Ban Ki-moon Must Go to Burma
by Min Zin
Posted February 13, 2008 (Far Eastern Economic Review)
Burma's military junta is testing the response of the international community. When world leaders say they are “concerned” about the situation in Burma, then “increasingly concerned,” then “gravely concerned,” and then—inexplicably—just “concerned” again, the generals in the Naypyidaw jungle smile and push forward with their hard-line stance.
It is hardly surprising that the junta is refusing an immediate return of United Nation's Special Envoy Ibrahim Gambari and defying the U.N.'s calls for an inclusive national reconciliation process, now that the regime feels confident it is bringing the country back under control after its deadly crackdown on pro-democracy demonstrations last September.
The generals even rejected the U.N.'s proposal to establish a poverty alleviation commission to address the country's humanitarian crisis, clearly demonstrating the regime's criminal disregard for the Burmese people's welfare.
Indeed, despite U.N. Secretary-General Ban Ki-moon's repeated warnings that return to the status quo in Burma is not acceptable, that is precisely what is happening. The U.N. and other key international players realize the momentum for international mediation in Burma is fading and are trying to regain it with a swift return visit by Special Envoy Gambari. The Burmese authorities, however, say they will not approve the special envoy's itinerary until mid-April.
Each time the international community bends to the junta's will, the generals are emboldened. When the Association of Southeast Asian Nations caved in to the junta's demands by not allowing Special Envoy Gambari to give a Burma briefing at the Asean summit in November, hardliners in Burma celebrated their victory by stepping up oppression at home and canceling a scheduled visit by Mr. Gambari.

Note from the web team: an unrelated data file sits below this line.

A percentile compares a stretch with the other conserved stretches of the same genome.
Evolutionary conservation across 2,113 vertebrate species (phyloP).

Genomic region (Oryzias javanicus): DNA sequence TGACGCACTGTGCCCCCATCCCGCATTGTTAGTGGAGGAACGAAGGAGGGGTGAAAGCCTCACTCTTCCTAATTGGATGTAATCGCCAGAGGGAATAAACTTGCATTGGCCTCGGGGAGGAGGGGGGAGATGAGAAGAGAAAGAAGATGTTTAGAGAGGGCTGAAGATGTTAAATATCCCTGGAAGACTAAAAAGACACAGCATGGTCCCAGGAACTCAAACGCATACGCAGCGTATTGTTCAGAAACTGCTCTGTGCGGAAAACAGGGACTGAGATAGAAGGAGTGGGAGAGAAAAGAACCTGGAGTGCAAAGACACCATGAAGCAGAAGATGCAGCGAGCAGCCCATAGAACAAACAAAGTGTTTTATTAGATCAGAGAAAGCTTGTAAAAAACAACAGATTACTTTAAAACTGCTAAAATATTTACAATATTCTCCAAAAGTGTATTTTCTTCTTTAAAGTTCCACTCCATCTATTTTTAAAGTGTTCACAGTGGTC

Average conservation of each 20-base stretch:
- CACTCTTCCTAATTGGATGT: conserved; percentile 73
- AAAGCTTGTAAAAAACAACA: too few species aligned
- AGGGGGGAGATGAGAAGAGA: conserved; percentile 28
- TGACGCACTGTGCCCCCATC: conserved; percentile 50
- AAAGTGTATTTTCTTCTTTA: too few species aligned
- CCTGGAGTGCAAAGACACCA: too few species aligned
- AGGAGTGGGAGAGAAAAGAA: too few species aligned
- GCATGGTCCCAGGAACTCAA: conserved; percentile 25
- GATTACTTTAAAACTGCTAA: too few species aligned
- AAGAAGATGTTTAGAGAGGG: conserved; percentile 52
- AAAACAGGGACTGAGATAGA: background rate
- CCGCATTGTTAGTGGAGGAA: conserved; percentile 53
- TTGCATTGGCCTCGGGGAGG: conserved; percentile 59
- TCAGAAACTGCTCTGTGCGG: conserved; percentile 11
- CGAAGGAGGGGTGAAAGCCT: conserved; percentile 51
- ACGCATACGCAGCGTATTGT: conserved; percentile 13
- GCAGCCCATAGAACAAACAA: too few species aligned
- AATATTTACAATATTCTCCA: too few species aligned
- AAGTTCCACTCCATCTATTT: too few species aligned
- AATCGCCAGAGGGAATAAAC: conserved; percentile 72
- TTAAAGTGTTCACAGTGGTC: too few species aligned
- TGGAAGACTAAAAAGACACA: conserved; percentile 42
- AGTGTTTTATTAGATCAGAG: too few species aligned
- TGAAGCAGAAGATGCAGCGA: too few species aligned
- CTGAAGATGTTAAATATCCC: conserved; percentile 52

Some Burma lobbyists blame the failure of the special envoy's mission on the weakness of the secretary-general's mandate. “The Burma mandate of Ban Ki-moon, which has now been given by the U.N. General Assembly, must be enhanced and strengthened by the U.N. Security Council,” says Aung Din, executive director of the U.S. Campaign for Burma. But the chances of such an initiative are slim, given China's permanent seat on the Security Council. In other words, the secretary-general may not want to risk a China veto.
Another possible mechanism, apart from a stronger U.N. Security Council mandate, is the “Group of Friends of the Secretary-General on Myanmar,” a group of 14 nations—Australia, Indonesia, Russia, the United States, China, Japan, Singapore, Vietnam, France, Norway, Thailand, India, Portugal and the United Kingdom. Secretary-General Ban convened the first meeting of the group last Dec. 19 to assist him in his efforts to spur change in Burma. The Group is officially described as “a consultative forum for developing a shared approach in support of the implementation of the Secretary-General's good offices mandate,” and meets informally as needed.
Many analysts wonder if the Group could evolve into multiparty talks on the North Korea model. Some Burma advocates in the U.S. have suggested that the secretary-general convene the next meeting of the Group in an Asian capital such as Jakarta or Beijing, thus drawing regional leaders into the mediation efforts.
In any event, Secretary-General Ban needs to make a decisive move to strengthen his office's role. In a recent report, the International Crisis Group called for the direct involvement of Mr. Ban, saying: “It would be useful for Ban Ki-moon to get more personally involved, particularly at times when negotiations may appear to be deadlocked.” It even urged the secretary-general to pay a personal visit to Naypyidaw in the near future.
Burma's National League for Democracy said it would like to see such a visit. “If Gambari's attempt continues to fail in bringing results,” says NLD spokesman Nyan Win, “Ban Ki-moon himself should visit Burma and let the military generals know clearly that the status quo is unacceptable and unsustainable.”
Diplomatic sources in New York say U.N. officials are concerned about possible embarrassment for the secretary-general if the Burmese junta publicly rejects his entreaties. This week, as NLD members bravely protested outside their headquarters in Yangon, the secretary-general once again urged the junta to allow Special Envoy Gambari to return and move forward with talks with the NLD leadership.
Clearly, this isn't enough. It's time for Ban Ki-moon to call for a new U.N. Security Council mandate on Burma, to mobilize the “Friends of Myanmar,” and lastly to make a personal visit to Naypyidaw. The Burmese people's suffering under the military boot is far greater than any possible discomfiture the secretary-general may experience by being rejected by either the regime or its closest ally, China.
Unless the international community, led by Secretary-General Ban Ki-moon, compels the Burmese junta to feel the cost of rejecting the U.N.'s mediation efforts in Burma, the prospect for reform in the country will remain hopeless.The secretary-general must try his best for Burma.
Min Zin is a Burmese journalist.